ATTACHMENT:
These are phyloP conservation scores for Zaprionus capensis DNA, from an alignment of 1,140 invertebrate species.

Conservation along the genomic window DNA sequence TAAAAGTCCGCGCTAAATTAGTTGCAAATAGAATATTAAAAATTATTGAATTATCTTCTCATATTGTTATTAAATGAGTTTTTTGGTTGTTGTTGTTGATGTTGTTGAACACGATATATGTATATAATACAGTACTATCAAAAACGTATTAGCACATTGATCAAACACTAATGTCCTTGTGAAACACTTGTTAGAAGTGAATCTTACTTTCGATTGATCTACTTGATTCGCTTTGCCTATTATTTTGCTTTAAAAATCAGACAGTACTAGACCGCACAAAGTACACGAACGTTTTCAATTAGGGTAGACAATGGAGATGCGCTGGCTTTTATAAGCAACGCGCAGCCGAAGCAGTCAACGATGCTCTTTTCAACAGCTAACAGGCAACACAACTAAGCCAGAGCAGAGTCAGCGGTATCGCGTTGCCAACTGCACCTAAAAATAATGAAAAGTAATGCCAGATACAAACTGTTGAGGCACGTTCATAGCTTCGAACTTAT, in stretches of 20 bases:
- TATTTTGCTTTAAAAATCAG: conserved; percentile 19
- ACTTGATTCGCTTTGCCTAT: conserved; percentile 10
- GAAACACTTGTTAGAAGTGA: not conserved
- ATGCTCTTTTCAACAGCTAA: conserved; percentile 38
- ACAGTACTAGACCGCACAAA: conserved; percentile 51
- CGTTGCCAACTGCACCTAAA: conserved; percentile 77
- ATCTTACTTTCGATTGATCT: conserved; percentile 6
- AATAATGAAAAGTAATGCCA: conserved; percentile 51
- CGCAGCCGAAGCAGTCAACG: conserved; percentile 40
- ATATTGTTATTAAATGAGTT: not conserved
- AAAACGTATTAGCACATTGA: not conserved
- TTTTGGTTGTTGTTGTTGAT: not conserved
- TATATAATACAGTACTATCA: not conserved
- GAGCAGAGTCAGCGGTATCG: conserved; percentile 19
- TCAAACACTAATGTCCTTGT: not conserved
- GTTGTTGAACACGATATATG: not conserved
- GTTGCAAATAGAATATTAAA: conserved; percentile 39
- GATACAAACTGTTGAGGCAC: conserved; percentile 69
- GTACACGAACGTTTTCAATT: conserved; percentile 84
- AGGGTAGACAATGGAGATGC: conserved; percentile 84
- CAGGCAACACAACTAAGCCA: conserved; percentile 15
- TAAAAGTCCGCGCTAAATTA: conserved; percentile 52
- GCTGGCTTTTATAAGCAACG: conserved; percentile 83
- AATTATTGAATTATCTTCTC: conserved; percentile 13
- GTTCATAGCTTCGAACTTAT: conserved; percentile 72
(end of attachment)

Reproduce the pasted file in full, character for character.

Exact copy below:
These are phyloP conservation scores for Zaprionus capensis DNA, from an alignment of 1,140 invertebrate species.

Conservation along the genomic window DNA sequence TAAAAGTCCGCGCTAAATTAGTTGCAAATAGAATATTAAAAATTATTGAATTATCTTCTCATATTGTTATTAAATGAGTTTTTTGGTTGTTGTTGTTGATGTTGTTGAACACGATATATGTATATAATACAGTACTATCAAAAACGTATTAGCACATTGATCAAACACTAATGTCCTTGTGAAACACTTGTTAGAAGTGAATCTTACTTTCGATTGATCTACTTGATTCGCTTTGCCTATTATTTTGCTTTAAAAATCAGACAGTACTAGACCGCACAAAGTACACGAACGTTTTCAATTAGGGTAGACAATGGAGATGCGCTGGCTTTTATAAGCAACGCGCAGCCGAAGCAGTCAACGATGCTCTTTTCAACAGCTAACAGGCAACACAACTAAGCCAGAGCAGAGTCAGCGGTATCGCGTTGCCAACTGCACCTAAAAATAATGAAAAGTAATGCCAGATACAAACTGTTGAGGCACGTTCATAGCTTCGAACTTAT, in stretches of 20 bases:
- TATTTTGCTTTAAAAATCAG: conserved; percentile 19
- ACTTGATTCGCTTTGCCTAT: conserved; percentile 10
- GAAACACTTGTTAGAAGTGA: not conserved
- ATGCTCTTTTCAACAGCTAA: conserved; percentile 38
- ACAGTACTAGACCGCACAAA: conserved; percentile 51
- CGTTGCCAACTGCACCTAAA: conserved; percentile 77
- ATCTTACTTTCGATTGATCT: conserved; percentile 6
- AATAATGAAAAGTAATGCCA: conserved; percentile 51
- CGCAGCCGAAGCAGTCAACG: conserved; percentile 40
- ATATTGTTATTAAATGAGTT: not conserved
- AAAACGTATTAGCACATTGA: not conserved
- TTTTGGTTGTTGTTGTTGAT: not conserved
- TATATAATACAGTACTATCA: not conserved
- GAGCAGAGTCAGCGGTATCG: conserved; percentile 19
- TCAAACACTAATGTCCTTGT: not conserved
- GTTGTTGAACACGATATATG: not conserved
- GTTGCAAATAGAATATTAAA: conserved; percentile 39
- GATACAAACTGTTGAGGCAC: conserved; percentile 69
- GTACACGAACGTTTTCAATT: conserved; percentile 84
- AGGGTAGACAATGGAGATGC: conserved; percentile 84
- CAGGCAACACAACTAAGCCA: conserved; percentile 15
- TAAAAGTCCGCGCTAAATTA: conserved; percentile 52
- GCTGGCTTTTATAAGCAACG: conserved; percentile 83
- AATTATTGAATTATCTTCTC: conserved; percentile 13
- GTTCATAGCTTCGAACTTAT: conserved; percentile 72